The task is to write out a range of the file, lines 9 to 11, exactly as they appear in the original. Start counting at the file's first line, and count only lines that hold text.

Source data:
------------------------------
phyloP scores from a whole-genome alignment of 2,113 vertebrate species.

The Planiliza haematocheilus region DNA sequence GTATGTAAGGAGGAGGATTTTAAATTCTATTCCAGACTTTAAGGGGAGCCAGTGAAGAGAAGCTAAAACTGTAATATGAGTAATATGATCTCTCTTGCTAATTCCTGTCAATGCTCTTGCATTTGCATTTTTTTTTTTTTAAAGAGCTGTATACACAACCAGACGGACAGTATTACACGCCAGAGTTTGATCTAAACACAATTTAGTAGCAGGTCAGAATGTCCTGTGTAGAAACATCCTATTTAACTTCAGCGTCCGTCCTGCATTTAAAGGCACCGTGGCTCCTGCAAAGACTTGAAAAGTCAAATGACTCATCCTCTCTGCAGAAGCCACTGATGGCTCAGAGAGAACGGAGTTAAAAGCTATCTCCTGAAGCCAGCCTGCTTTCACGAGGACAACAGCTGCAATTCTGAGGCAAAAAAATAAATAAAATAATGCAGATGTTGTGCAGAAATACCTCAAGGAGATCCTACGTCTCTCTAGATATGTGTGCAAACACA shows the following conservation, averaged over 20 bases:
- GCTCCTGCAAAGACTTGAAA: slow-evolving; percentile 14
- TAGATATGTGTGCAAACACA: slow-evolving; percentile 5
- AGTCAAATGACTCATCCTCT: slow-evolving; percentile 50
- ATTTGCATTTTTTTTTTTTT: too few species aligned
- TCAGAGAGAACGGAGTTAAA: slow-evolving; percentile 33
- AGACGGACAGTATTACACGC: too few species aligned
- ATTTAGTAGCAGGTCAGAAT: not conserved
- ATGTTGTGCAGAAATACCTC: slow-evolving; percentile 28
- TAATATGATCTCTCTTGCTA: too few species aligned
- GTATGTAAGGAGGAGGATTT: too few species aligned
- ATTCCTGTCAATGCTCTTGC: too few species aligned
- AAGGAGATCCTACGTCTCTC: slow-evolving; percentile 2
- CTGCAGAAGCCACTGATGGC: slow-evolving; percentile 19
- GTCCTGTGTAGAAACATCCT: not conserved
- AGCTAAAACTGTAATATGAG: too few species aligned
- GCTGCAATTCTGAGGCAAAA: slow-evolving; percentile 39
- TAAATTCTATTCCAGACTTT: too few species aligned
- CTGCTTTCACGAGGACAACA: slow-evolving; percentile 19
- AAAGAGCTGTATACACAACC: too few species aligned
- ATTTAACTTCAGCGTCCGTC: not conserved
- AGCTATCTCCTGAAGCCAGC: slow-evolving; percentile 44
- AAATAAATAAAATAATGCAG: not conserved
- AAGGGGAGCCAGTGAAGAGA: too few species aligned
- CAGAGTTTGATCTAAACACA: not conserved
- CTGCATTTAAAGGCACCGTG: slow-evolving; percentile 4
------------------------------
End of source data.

- ATTTAGTAGCAGGTCAGAAT: not conserved
- ATGTTGTGCAGAAATACCTC: slow-evolving; percentile 28
- TAATATGATCTCTCTTGCTA: too few species aligned